U Rock Girl! by U Rock Girl!

It seems as if food allergies and intolerances have become increasingly common. While one in three people make dietary modifications for perceived reactions to certain foods, only about 5 percent of children and 4 percent of teens and adults have clinically proven food allergies. Many more, however, have intolerance to foods.

Although the symptoms of food allergies and intolerances are similar—headaches, hives, gut issues, itching, swelling and sneezing—their pathways are different. A food allergy is an abnormal response to a food that is triggered by the immune system. In food intolerances, the immune system is not responsible for the symptoms. Food allergies usually develop soon after the offending food is eaten, while the symptoms of a food intolerance are often delayed, showing up anywhere between six and 72 hours after consumption.

The Big Eight

Eight foods and food groups are responsible for the majority of food allergies: eggs, milk, fish, shellfish, peanuts, tree nuts, wheat and soy. In the United States, the Food and Drug Administration (FDA) requires food manufacturers to list these common allergens on food labels.

If an individual has an allergy or intolerance to one or more of these foods, knowing how and what to substitute in recipes will make food preparation easier. It is important to note that many of these foods can sneak into unexpected food products, so becoming a savvy label reader is a high priority. Familiarity with the ingredient list of a food item starts with learning the lingo for items that contain the offending food item.

Of course, anyone who has concerns about food allergies or intolerances should first speak with his or her healthcare provider for advice and to learn about treatment options if the food is inadvertently consumed.

Substitutions for the Big Eight

The following substitutions offer similar flavors, textures and nutrients to the eight most common food allergens. Ingredient names for hidden sources of these foods are also included.


Foods to avoid: Eggs, egg whites, egg substitute
Nutrients provided: Protein, iron, folate, B12
Common hidden sources: Ice cream, egg substitutes, pasta, candy, hot dogs, meatballs, breads, rolls and other baked goods, mayonnaise, meringue, marshmallows, egg salad
Easy, healthy and tasty swaps:

  • Egg replacer (try Ener G)
  • Use mashed sweet potato or avocado in place of mayo
  • Scramble tofu instead of eggs; add salsa for flavor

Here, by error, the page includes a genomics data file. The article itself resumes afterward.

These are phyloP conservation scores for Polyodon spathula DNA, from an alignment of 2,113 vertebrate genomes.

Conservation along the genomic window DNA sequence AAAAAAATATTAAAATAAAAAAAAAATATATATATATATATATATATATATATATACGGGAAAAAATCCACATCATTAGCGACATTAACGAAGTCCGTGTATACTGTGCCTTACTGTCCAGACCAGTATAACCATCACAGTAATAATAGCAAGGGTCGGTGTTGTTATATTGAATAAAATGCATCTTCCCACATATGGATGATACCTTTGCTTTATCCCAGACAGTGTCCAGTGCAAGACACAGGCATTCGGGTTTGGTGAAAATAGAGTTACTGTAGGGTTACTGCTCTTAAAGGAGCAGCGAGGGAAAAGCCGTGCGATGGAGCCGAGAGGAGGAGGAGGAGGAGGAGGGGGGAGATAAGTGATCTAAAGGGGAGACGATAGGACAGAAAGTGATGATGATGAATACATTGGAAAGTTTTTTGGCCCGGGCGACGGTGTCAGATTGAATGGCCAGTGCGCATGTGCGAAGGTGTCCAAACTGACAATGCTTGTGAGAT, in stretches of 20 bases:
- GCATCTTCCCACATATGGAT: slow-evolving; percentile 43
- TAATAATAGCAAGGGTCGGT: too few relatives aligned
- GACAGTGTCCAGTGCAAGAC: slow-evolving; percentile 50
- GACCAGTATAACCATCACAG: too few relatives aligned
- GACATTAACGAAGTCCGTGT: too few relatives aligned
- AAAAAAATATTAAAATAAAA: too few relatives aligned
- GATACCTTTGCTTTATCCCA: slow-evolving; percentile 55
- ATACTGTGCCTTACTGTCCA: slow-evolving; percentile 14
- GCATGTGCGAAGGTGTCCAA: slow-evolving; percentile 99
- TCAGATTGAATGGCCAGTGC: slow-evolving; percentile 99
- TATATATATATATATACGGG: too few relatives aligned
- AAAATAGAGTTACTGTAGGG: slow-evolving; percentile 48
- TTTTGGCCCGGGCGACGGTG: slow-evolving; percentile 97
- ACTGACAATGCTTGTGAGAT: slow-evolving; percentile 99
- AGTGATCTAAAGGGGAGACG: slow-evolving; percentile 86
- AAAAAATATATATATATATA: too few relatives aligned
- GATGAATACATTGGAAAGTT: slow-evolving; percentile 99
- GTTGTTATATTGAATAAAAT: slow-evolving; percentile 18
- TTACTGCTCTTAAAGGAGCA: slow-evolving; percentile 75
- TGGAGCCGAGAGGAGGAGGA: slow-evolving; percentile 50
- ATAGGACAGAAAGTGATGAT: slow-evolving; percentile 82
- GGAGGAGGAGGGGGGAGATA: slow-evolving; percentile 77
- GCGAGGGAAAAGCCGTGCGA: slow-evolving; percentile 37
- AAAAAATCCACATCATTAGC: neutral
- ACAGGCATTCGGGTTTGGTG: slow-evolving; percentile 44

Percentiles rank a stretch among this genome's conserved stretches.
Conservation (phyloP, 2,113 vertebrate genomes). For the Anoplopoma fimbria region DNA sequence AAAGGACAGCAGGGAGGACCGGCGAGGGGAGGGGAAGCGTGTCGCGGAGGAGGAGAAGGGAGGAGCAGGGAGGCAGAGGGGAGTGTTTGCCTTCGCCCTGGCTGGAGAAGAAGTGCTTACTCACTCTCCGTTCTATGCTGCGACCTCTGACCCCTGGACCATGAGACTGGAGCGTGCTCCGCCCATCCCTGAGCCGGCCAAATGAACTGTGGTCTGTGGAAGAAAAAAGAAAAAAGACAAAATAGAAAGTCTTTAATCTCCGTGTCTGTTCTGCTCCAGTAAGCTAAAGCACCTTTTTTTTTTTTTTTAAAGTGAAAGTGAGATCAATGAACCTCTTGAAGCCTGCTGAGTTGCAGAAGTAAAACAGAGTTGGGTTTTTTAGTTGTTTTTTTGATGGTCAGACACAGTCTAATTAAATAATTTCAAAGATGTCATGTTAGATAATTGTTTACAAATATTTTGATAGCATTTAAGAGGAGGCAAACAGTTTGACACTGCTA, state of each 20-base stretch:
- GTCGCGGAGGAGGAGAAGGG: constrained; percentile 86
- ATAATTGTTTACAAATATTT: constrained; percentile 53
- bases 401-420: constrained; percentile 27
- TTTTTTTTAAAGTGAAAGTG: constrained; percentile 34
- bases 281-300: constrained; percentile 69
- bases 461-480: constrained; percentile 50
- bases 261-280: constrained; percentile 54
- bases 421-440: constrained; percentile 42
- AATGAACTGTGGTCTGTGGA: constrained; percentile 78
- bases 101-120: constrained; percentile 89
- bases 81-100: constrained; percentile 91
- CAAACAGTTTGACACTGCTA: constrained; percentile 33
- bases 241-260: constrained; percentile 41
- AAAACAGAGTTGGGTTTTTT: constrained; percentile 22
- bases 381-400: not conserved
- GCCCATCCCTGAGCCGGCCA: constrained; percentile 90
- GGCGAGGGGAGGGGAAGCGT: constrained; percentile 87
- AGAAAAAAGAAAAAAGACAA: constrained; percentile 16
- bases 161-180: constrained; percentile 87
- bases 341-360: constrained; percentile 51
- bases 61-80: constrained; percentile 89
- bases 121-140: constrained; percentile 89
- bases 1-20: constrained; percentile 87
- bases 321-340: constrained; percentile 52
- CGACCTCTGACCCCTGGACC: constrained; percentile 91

• In baked goods, substitute applesauce or make a chia or flax seed egg (3 Tbsp. water + 1 Tbsp. ground flaxseed)


Foods to avoid: Cow’s milk, butter, cheese, cream cheese, cream, half and half, buttermilk, ice cream, yogurt, cottage cheese, sour cream, pudding and whey
Nutrients provided: Protein, calcium, vitamin D (if fortified), B12, calcium
Common hidden sources: Chocolate, sorbet, veggie burgers, deli meats, commercial breads, salad dressings, mayo, dried milk solids, curds, ghee, Casein, caseinates in all forms, diacetyl, lactalbumin, lactose, tagatose
Easy, healthy and tasty swaps:

  • Unsweetened rice milk, almond milk, hemp milk, cashew milk, coconut milk or soymilk
  • Make a vegan cheese using roasted puree eggplant, nutritional yeast, almond milk and spices
  • Dairy-free chocolate chips (try Enjoy Life)
  • Dairy-free cheese (try Daiya)
  • Soy-base swap using Tofutti


Foods to avoid: Peanuts, peanut butter, satay sauce, peanut butter cookies, powdered peanut butter, peanut butter-filled pretzels
Nutrients provided: Protein, unsaturated fats
Common hidden sources: Sauces, salad dressing, ice cream, cookies, baked goods
Easy, healthy and tasty swaps: Almond or cashew butter (if not allergic to tree nuts), sunflower seed butter

Tree Nuts

Foods to avoid: Almonds, cashews, walnuts, Brazil nuts, macadamia nuts, pine nuts
Nutrients provided: Protein, unsaturated fats
Common hidden sources: Nut butters, cookies, trail mix, baked goods, marzipan, pesto, pralines
Easy, healthy and tasty swaps: Sunflower seeds, sesame seeds, tahini (sesame seed paste), sunflower seed butter


Foods to avoid: Sushi, salmon, halibut, rockfish, red snapper, trout, tuna, swordfish, and other fish with gills
Nutrients provided: Protein, omega-3 fatty acids
Common hidden sources: Fish sauce, many Thai food dishes, fish-and-chips
Easy, healthy and tasty swaps: Chicken, turkey, beef, pork, tofu (for protein); walnuts, ground flax seeds, chia seeds (for omega-3s)


Foods to avoid: Shrimp, crab, lobster, crayfish; Mollusks: clams, oysters, mussels
Nutrients provided: Protein, B12, selenium
Common hidden sources: Sushi, clam juice, fish sauce, fish stock, imitation shellfish (surimi), oyster sauce, seafood flavoring, squid- or cuttlefish-ink, Thai and Vietnamese condiments and sauces
Easy, healthy and tasty swaps: Ocean or lake fish, chicken, turkey, lean beef, pork, tofu


Foods to avoid: Tofu, edamame, soy milk, tempeh
Nutrients provided: Protein, calcium, magnesium, iron
Common hidden sources: Soy sauce, teriyaki sauce, veggie burgers, veggie hot dogs/chorizo/cheese, miso, natto, soya, textured vegetable protein (TVP), tofu, Shoyu, and tamari. Soy may also be found in hydrolyzed vegetable protein, monosodium glutamate (MSG) and vegetable oil.
Easy, healthy and tasty swaps: Other beans and legumes


Foods to avoid: Bread, cereal, crackers, baked goods
Nutrients provided: B vitamins, fiber (if whole), folic acid (if fortified)
Common hidden sources: Durum, emmer, farina, farro, graham, semolina, spelt, triticale, bulgur, couscous, matzo, pasta, seitan, malt and anything derived from it, soy and teriyaki sauces, food starch, hydrolyzed protein, dextrin and several other additives
Easy, healthy and tasty swaps: Almond flour, brown rice flour, tapioca starch, soy flour, potato starch, gluten-free flour blends, quinoa, amaranth, brown rice, millet, potatoes, oats

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